York County hospitality tax panel holds off on new tourism funding criteria
07/17/2014 6:02 PM
07/17/2014 6:03 PM
Producing more questions than answers, York County’s new hospitality tax committee decided this week to maintain the status quo on current funding requests as it lays out criteria for future spending.
The York County Council created the 11-member advisory committee earlier this year, but it isn’t expected to name the final three members until it meets Aug. 18. Funding requests came in three months ago, so committee members voted Wednesday to allow their liaison to the County Council to score the projects and make recommendations.
Hospitality tax money can only be spent on projects or events that promote tourism in the county.
Mikki Rentschler, finance and administration director with the Rock Hill/York County Convention & Visitors Bureau, also facilitated the previous committee that recommended projects to the County Council. She has a list of groups seeking funding, including the Arts Council of York County, the South Carolina Strawberry Festival in Fort Mill and York’s Summerfest.
The only application she received that wouldn’t meet the previous requirements was for Riversweep in Lake Wylie, she said, since the sponsoring organization is the Catawba Riverkeeper Foundation in Charlotte. It’s possible Rentschler and the committee would reconsider if the event partnered with a South Carolina-based group.
“You would get crucified in the press if you funded a North Carolina group with South Carolina hospitality tax money,” committee member Jayne Scarborough said.
By allowing one more funding cycle on the previous system, advisory committee members hope to tackle bigger questions of what their role is and what projects should get a share of the 2-cent tax the county collects on the sale of food and drink in unincorporated areas.
The committee has to determine whether all groups – nonprofits, individuals, churches, businesses, groups receiving other county funding – should be allowed to request hospitality tax money, whether those groups should be prioritized, or whether decisions should be made based on the merits of the projects themselves.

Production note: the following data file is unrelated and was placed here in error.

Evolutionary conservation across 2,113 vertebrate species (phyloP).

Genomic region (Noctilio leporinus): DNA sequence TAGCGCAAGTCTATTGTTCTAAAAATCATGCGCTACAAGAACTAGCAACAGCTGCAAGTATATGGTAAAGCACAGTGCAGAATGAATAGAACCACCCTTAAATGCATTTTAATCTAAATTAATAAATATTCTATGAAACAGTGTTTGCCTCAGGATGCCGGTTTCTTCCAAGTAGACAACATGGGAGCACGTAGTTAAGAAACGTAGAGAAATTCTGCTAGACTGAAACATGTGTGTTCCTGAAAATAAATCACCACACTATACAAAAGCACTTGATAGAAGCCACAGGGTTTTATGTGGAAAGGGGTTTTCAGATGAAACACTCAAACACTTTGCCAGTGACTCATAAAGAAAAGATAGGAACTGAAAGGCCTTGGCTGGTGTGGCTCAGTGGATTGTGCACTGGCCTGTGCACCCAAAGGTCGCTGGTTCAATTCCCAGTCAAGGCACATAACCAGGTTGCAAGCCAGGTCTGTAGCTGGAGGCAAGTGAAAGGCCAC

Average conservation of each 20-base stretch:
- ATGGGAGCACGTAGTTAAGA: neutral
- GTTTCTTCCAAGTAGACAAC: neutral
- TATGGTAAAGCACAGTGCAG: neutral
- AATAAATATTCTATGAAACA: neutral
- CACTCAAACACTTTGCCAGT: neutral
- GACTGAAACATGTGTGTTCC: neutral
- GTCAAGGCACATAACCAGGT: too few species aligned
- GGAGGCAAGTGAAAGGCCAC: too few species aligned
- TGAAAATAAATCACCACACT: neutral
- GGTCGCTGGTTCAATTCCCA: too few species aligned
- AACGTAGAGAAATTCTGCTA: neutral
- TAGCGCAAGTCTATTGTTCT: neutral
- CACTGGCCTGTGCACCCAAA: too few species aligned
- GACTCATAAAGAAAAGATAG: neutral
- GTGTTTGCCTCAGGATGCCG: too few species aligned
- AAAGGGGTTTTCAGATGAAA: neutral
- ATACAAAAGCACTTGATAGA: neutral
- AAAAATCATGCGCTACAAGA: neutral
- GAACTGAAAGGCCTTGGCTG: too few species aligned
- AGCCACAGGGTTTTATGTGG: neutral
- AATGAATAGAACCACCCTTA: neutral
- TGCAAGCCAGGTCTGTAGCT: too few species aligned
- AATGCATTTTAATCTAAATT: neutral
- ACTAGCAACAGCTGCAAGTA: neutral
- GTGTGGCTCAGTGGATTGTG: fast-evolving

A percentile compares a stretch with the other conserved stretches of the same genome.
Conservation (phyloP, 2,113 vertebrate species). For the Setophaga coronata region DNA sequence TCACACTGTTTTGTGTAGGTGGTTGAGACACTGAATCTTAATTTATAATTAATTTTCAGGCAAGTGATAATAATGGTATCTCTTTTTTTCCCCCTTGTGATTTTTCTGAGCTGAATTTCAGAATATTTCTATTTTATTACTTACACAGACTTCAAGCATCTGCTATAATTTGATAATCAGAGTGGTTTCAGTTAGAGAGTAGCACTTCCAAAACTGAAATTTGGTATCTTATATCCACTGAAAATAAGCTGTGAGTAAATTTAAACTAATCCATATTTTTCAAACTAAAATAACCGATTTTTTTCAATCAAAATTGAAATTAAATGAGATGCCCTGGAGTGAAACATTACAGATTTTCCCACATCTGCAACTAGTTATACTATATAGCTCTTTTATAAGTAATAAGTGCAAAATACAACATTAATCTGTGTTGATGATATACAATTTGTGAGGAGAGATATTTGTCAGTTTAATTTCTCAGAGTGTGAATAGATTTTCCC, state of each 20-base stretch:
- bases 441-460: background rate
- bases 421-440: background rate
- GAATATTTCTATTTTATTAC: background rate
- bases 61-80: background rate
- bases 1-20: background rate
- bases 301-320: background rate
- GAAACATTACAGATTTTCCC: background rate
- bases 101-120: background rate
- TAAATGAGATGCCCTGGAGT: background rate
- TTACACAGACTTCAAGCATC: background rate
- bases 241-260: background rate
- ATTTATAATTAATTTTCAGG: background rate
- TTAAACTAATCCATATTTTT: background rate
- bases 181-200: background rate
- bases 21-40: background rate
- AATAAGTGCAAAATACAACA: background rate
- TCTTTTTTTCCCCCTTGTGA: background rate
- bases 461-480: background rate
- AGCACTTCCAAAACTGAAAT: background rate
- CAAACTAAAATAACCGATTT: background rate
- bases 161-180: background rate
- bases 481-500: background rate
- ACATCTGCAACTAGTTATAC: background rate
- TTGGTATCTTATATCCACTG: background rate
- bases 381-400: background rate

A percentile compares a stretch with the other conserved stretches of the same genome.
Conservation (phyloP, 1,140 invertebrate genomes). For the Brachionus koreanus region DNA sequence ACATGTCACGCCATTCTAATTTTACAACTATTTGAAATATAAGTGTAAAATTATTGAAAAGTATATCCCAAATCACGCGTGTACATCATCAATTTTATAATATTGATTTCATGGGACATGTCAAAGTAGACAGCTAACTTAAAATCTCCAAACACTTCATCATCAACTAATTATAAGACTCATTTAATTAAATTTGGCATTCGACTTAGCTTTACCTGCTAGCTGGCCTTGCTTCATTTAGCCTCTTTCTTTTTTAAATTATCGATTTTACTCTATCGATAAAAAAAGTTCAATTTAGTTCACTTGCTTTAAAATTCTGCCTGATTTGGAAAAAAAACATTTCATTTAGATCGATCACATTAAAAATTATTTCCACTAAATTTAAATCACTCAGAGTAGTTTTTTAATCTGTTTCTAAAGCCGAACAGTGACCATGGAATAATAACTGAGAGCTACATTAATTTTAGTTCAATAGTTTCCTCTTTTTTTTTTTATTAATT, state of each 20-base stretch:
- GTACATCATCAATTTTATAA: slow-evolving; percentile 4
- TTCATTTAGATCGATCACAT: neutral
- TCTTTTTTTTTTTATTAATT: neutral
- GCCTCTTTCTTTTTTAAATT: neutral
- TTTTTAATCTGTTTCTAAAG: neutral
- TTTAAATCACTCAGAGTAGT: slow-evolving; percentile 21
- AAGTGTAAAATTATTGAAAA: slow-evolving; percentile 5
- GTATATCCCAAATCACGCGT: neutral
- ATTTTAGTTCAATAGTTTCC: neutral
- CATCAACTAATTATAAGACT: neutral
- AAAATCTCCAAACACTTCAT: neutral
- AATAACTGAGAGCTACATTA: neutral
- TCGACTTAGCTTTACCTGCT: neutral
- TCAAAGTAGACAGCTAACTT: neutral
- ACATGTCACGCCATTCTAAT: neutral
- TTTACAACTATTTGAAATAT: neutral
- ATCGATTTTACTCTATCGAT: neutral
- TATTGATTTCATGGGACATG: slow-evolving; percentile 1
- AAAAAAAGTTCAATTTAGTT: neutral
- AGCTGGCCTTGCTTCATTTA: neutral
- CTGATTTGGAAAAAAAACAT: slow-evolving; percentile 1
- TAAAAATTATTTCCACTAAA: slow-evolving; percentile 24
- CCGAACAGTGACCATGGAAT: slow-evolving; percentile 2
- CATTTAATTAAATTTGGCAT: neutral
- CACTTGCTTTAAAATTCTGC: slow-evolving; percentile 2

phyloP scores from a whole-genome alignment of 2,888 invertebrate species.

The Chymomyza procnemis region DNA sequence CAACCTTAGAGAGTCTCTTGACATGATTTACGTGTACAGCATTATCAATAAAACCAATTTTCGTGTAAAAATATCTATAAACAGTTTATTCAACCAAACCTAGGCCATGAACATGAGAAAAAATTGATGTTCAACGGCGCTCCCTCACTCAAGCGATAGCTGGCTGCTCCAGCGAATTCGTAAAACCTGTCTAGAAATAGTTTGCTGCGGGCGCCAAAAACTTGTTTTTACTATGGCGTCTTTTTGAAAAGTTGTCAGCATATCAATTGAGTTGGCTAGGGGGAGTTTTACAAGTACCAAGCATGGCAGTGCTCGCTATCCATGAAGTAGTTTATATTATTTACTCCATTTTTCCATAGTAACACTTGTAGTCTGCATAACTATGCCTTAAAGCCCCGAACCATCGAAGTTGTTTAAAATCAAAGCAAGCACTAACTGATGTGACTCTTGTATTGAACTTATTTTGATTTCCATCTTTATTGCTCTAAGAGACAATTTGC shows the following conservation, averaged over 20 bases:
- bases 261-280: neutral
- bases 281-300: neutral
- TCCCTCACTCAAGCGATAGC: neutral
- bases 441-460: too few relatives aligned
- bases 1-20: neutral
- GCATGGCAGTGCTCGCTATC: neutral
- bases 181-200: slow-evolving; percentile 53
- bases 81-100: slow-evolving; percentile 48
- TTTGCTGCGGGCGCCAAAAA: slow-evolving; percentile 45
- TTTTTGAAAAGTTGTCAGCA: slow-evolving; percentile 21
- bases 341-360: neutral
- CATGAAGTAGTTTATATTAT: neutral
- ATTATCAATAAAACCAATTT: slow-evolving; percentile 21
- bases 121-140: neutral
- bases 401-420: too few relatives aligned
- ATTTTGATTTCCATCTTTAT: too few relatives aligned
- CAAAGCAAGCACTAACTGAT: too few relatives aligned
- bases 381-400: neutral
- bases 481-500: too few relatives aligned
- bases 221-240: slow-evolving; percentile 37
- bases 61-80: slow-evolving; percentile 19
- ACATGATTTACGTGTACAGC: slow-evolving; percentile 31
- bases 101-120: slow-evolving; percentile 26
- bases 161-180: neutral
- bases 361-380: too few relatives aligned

County attorney Michael Kendree said there’s “great discretion given” as to how the committee operates.
“The driving force, in my mind, would be the areas of consideration,” he said.
Committee members expressed concern, for example, over whether a developer could seek funding for an amenity that would promote tourism, while benefiting from a subsequent boost in property value that might follow.
“If we start driving that bus,” Scarborough said, “then you’ve got a conflict of interest.”
Committee members said they want to be open to groups looking for funding, but they want to make sure the investment would be sound.
“The worst you could do is have this seen out there as a pot of gold,” Scarborough said.
Pace of pay
The committee held off voting on new criteria, as it awaits the appointment of the final three members. Committee member Watts Huckabee suggested master-planning county hospitality needs before making funding decisions.
“We’ve got to have a pretty solid idea how successful a project can be,” he said.
Committee member Tom Smith, who has proposed building a county park on 50 acres set aside at Crowders Creek since before he left the County Council in 2010, said there’s a sense in some unincorporated areas that it already has taken too long for a return on investment.
“There’s a certain frustration level in these outlying areas,” he said.
But work remains. Currently there’s no county business license, meaning there’s no direct method of informing a new restaurant it has to pay the tax. Huckabee said having “no set system” for a tax that brings in $1.8 million a year is an immediate issue.
“It’s not hard to see what our funding is doing,” he said. “It’s increasing significantly.”
Smith wants less weight given to how many overnight stays in hotels a project might generate. Those stays should be a bonus but not a requirement, he said, since more rural areas don’t have hotels, but still bring in day-trippers who spend money in the county.
Plus, he said, overnight stays already are addressed by the county’s accommodations tax.
“This is not an accommodations tax,” he said. “This is a hospitality tax.”
The committee is scheduled to meet again on Aug. 19, the day after its final members are expected to be named by the County Council.
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